Author Topic: ULLadu Narpadu - 58  (Read 1191 times)


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ULLadu Narpadu - 58
« on: April 30, 2010, 10:52:23 AM »

Michael James in his "Happiness and the Art of Being" sums
up the verses 5,6 and 7 as under:

Our perception of any world is dependent upon our imagining ourself
to be a body in the world, which in turn, is dependent upon our mind,
the finite consciousness that imagines itself to be the body.  Bhagavan
Ramana begins Verse 5 by saying that our body is a form composed
of five sheaths, and that all these five sheaths are therefore included
in the word 'body.'  The Verse 22 of Upadesa Undiyar also describes
the same idea.  These five sheaths or adjuncts appear to obscure
our natural consciousness of our real Self because, we imagine ourself
to be one or more of them in each of our three usual states of

In Verse 6, He points out the obvious truth that everything that
we call 'the world' is just a combination of five types of perception,
which we experience through the medium of our five sense organs.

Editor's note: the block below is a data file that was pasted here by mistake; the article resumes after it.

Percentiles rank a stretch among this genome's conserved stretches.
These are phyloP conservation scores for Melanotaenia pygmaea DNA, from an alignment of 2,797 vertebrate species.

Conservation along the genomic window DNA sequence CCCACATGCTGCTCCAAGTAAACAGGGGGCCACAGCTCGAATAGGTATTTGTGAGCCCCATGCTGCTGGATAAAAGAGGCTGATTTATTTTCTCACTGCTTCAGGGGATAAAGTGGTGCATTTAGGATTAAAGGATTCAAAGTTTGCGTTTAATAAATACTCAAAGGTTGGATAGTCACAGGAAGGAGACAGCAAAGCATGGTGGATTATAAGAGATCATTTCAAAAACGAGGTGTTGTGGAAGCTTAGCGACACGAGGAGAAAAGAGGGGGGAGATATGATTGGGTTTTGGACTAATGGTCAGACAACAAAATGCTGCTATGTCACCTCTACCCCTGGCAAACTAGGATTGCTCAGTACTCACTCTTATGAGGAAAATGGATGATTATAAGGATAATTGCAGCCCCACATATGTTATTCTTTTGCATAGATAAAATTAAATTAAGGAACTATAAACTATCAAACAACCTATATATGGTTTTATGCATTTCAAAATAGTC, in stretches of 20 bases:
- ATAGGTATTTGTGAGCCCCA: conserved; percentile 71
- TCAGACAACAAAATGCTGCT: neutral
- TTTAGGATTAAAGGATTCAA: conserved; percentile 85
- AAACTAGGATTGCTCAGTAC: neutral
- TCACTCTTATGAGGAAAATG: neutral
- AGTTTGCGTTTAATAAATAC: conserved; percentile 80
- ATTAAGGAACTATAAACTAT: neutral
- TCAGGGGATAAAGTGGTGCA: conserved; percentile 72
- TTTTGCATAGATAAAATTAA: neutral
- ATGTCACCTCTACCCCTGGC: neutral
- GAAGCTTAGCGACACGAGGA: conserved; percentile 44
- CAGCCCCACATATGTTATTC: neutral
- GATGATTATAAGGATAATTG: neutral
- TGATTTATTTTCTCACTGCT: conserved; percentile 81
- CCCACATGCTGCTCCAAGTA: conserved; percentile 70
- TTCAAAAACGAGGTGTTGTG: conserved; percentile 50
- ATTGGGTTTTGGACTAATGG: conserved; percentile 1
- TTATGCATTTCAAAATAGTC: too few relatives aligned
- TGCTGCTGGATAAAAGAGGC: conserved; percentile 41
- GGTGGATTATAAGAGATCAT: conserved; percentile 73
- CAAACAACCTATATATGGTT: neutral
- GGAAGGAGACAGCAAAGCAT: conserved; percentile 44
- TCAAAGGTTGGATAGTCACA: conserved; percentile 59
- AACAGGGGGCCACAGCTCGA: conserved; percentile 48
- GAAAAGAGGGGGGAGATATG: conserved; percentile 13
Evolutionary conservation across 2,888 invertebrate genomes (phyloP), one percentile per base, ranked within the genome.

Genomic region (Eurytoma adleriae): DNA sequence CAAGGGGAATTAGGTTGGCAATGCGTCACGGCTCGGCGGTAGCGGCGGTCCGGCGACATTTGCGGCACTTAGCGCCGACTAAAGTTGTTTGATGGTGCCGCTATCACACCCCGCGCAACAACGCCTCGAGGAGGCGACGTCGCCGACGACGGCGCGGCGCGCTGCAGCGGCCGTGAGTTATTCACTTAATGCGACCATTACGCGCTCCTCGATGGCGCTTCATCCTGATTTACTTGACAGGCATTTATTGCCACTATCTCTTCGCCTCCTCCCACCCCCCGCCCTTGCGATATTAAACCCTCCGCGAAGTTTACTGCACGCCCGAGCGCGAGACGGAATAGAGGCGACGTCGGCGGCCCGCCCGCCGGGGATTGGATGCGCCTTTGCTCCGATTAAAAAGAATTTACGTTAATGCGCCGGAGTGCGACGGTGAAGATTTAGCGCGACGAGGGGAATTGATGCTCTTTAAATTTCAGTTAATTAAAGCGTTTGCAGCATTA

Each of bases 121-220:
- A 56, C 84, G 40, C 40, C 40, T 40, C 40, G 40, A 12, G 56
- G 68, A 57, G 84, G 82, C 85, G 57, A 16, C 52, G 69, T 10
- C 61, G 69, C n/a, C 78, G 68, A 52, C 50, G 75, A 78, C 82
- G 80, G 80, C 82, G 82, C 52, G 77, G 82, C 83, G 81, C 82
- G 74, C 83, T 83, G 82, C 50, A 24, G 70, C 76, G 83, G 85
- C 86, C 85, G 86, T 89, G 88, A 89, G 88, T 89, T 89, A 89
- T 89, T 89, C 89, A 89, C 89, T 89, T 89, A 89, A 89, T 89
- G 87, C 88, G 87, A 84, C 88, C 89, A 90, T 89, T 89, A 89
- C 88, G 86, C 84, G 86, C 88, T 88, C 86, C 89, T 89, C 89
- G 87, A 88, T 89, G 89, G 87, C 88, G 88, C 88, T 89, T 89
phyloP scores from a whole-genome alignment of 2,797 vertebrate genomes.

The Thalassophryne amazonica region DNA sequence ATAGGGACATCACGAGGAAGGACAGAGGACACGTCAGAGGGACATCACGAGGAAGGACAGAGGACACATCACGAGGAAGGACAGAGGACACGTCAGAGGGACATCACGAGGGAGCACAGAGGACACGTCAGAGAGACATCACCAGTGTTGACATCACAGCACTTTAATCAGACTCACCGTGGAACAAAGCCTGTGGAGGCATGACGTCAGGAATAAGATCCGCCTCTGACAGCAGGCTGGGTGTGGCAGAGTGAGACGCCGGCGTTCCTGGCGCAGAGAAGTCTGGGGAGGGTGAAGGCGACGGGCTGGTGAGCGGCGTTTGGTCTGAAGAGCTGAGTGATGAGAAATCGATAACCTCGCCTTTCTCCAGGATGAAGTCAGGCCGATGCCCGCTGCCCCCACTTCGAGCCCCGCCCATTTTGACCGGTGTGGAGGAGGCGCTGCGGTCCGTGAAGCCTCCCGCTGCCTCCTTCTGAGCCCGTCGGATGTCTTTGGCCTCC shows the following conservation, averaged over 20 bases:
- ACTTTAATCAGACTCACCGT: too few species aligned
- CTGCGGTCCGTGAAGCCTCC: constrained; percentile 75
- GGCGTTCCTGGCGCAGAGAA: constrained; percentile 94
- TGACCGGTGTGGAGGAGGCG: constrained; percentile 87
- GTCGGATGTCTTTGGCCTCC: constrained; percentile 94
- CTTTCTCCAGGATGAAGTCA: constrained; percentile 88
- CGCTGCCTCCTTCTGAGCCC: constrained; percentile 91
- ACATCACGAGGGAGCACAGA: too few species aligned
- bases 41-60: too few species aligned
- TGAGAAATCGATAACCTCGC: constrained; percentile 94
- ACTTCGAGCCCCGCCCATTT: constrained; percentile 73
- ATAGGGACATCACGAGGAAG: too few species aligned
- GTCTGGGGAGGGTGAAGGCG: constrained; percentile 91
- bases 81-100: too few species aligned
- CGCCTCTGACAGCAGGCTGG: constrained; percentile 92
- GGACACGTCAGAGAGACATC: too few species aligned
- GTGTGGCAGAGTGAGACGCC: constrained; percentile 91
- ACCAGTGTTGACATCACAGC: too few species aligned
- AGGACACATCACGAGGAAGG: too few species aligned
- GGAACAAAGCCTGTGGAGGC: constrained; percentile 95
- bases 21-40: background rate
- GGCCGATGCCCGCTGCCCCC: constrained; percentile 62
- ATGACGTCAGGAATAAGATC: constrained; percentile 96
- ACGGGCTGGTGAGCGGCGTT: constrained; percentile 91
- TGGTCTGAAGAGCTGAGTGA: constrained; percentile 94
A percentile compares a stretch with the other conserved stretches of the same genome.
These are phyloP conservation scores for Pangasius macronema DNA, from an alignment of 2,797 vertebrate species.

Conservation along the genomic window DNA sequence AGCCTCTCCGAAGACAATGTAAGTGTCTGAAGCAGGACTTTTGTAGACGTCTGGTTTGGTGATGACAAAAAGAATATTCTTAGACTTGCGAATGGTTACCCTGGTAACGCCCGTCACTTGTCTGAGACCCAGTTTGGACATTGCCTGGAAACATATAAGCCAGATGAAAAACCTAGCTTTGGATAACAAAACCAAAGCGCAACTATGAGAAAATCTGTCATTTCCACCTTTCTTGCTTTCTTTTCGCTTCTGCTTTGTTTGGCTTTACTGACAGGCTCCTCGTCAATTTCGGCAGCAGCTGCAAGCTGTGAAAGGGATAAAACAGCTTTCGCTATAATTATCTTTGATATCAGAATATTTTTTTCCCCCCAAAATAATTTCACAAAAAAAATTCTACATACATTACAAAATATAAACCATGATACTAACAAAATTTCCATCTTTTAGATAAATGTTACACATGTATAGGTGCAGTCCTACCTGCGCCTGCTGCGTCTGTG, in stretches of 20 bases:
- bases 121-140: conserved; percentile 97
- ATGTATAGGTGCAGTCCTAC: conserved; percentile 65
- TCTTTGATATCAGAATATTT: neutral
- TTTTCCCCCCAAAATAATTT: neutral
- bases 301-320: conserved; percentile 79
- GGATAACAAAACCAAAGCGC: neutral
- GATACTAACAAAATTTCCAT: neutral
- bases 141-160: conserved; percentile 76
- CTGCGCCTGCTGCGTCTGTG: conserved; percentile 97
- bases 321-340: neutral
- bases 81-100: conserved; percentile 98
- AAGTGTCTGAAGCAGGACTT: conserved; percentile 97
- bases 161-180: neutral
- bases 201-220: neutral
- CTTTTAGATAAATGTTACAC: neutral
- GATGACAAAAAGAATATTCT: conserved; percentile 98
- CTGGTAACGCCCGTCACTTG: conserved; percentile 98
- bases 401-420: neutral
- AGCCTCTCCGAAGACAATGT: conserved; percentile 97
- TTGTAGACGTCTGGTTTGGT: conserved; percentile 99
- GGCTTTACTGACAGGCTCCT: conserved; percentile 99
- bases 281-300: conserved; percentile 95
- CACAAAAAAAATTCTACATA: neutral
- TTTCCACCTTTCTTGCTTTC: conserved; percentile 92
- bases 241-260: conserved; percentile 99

However, that which actually experiences these five types of sense
perception is only our mind.  So Bhagavan asks:  "Since our mind
alone cognises the world through these five sense organs, say,
without our mind, is there any such thing as the world."

The appearance of any world depends not only upon our body,
through the five senses of which we perceive it, but also upon
our mind, which is the consciousness that actually knows it.  This
dependence of the appearance of any world upon our mind, is further
emphasized by Bhagavan in Verse 7, in which He says, "Though
the world and our mind rise and subside together, the world shines
by our mind."

That reality is our own real self - our essential non dual consciousness of our own being, which we always experience as
"I am".  In both waking and dream states, our mind appears along
with a world, whereas in deep sleep, our mind and all worlds disappear.  However, in all these three states, we continue to experience as "I am".

Bhagavan calls this "I am" as the Poonram and PoruL.  The Complete

Just as a rope appears to be a snake without ever ceasing to be
a rope, so our non dual consciousness "I am" which is the one
absolute reality, appears as our mind and all the duality experienced
by our mind without ceasing to be what it really is.

Bhagavan has said in many conversations:  "There is no such thing
as mind."  What does it mean?  It is the Self which appears as the
mind, without ceasing to be the Self. When the mind (appearance
of snake) is overcome, then there is only the Self - I am (the rope)
which is Real.

Arunachala Siva.